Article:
San Pedro de Atacama, a small town situated near the edge of the driest desert on earth, is hot and sunny. It is a welcome change from the cold of Bolivia’s altiplano. The border crossing is easily navigable, eased over with a Bs15 fee, undocumented by Bolivia’s embassy.
Once over in Chile, the differences are marked – the roads are smooth tarmac, the cars newer, better kept. The town itself lies on the border of Chile, Argentina and Bolivia, and we pass trucks transporting cars, enroute to trade ports, no doubt.
We visit the Atacama desert, composed mainly of salt flats and sand. The desert is blocked from rain by the Andes and the Chilean coastal mountain ranges, with some areas having never received even a drop of rainfall. The desert is so arid and Mars-like that NASA frequently uses the Atacama as a test region for their personnel and equipment in Death Valley, so named due to the utter lack of life.
The Cordillera de Sal, or Salt ranges, are formations made from salt – chipping away at the sand encrusting the canyon walls, you find the salt crystals underneath. A quick taste test confirms it – the entire area is made from salt. This makes for some interesting formations as salt erodes in a different manner from rock.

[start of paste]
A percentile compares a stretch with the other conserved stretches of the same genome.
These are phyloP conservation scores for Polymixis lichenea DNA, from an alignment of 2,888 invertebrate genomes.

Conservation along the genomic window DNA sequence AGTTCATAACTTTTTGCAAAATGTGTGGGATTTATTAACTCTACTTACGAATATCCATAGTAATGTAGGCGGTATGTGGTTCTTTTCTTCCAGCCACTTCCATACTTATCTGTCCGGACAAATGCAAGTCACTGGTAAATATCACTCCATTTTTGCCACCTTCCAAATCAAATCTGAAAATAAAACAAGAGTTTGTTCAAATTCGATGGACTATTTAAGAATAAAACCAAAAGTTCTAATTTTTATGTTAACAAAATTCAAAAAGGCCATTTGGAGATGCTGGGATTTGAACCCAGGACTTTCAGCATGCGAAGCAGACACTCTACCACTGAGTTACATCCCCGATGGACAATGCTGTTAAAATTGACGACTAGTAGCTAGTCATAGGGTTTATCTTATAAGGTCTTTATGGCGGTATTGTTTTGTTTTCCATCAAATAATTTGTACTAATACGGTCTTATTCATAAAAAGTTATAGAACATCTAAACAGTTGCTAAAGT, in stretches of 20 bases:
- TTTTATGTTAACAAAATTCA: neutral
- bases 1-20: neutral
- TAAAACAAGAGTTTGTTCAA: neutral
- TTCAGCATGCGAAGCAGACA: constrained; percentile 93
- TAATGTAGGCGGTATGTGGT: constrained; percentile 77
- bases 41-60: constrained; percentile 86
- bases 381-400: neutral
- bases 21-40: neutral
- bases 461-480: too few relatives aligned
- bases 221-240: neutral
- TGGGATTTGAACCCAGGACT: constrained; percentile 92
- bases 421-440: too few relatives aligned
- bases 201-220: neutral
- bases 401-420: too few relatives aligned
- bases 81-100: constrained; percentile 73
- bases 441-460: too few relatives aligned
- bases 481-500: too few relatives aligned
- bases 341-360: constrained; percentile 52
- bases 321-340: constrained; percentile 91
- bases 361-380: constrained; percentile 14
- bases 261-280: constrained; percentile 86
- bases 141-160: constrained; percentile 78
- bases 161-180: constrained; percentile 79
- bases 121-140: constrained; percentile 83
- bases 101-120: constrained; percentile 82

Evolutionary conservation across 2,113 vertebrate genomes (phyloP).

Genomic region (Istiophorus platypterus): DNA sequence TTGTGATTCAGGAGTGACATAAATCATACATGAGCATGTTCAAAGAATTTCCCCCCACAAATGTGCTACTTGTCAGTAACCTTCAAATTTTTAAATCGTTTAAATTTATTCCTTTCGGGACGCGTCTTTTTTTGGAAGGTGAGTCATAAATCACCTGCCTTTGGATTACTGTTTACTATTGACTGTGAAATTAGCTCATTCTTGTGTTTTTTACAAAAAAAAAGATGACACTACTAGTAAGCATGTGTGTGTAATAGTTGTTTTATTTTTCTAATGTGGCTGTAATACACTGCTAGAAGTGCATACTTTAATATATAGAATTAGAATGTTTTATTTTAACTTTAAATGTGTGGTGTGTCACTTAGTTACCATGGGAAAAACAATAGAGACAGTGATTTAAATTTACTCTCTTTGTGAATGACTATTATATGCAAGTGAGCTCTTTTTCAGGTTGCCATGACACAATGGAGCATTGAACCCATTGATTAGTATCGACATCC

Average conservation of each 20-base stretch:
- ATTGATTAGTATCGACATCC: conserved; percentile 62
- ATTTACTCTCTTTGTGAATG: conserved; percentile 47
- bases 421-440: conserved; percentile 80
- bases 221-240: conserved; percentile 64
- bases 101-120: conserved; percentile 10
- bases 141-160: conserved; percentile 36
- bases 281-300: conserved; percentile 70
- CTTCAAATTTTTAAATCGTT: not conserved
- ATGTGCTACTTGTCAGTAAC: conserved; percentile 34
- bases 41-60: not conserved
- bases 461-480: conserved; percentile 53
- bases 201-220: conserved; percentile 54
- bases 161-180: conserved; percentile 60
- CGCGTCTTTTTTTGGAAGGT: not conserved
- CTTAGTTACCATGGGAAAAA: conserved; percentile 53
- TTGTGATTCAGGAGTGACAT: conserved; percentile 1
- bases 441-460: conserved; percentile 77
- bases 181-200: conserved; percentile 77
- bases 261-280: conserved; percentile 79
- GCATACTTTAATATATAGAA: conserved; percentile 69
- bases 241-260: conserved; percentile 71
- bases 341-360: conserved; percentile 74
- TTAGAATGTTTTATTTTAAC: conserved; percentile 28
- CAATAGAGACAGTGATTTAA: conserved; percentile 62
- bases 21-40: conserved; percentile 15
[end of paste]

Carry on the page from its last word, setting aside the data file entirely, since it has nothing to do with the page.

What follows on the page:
The otherworldly landscapes of the Valley of the Moon make for a dramatic setting to watch the sunset. To one side, the Amphitheater, a large rock formation shaped by wind to resemble a large stadium, as well as the Grand Dune, form a panaromic vista. To the other, the severe peak of Mount Licancabur shed shades of gold, orange, scarlet, and lilac as the sun sets.